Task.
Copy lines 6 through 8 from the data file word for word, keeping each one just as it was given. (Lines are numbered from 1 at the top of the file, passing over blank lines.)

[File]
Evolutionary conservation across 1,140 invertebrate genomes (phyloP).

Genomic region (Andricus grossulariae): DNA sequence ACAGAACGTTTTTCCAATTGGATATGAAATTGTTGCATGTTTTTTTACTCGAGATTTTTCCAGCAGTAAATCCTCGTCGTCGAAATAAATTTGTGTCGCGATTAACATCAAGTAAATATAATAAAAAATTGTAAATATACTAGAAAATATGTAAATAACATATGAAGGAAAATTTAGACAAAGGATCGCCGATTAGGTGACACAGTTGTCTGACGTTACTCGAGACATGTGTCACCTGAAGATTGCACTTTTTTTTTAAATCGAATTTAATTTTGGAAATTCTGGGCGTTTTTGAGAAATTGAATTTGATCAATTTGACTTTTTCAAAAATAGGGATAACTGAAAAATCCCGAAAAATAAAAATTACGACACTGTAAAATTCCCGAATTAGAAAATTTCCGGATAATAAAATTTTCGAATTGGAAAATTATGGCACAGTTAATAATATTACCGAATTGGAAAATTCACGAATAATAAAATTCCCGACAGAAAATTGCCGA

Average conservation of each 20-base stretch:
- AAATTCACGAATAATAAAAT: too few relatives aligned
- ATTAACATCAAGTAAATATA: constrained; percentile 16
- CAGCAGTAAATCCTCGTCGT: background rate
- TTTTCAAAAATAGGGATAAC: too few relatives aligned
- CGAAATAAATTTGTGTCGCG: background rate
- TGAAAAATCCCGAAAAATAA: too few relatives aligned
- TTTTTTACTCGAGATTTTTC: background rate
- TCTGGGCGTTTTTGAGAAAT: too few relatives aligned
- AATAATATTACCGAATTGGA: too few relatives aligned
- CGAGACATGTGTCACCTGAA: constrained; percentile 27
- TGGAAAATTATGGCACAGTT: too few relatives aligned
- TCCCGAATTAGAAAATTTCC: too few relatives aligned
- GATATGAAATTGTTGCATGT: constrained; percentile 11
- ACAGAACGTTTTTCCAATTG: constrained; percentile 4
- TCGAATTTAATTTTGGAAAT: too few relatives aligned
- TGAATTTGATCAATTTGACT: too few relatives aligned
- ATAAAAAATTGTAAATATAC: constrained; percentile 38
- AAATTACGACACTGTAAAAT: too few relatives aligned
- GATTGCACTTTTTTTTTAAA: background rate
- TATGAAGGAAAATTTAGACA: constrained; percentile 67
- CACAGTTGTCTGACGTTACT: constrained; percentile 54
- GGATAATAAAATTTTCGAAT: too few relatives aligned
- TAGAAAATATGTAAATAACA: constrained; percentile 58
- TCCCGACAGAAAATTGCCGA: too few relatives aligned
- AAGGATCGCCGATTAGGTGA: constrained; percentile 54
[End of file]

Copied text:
- CAGCAGTAAATCCTCGTCGT: background rate
- TTTTCAAAAATAGGGATAAC: too few relatives aligned
- CGAAATAAATTTGTGTCGCG: background rate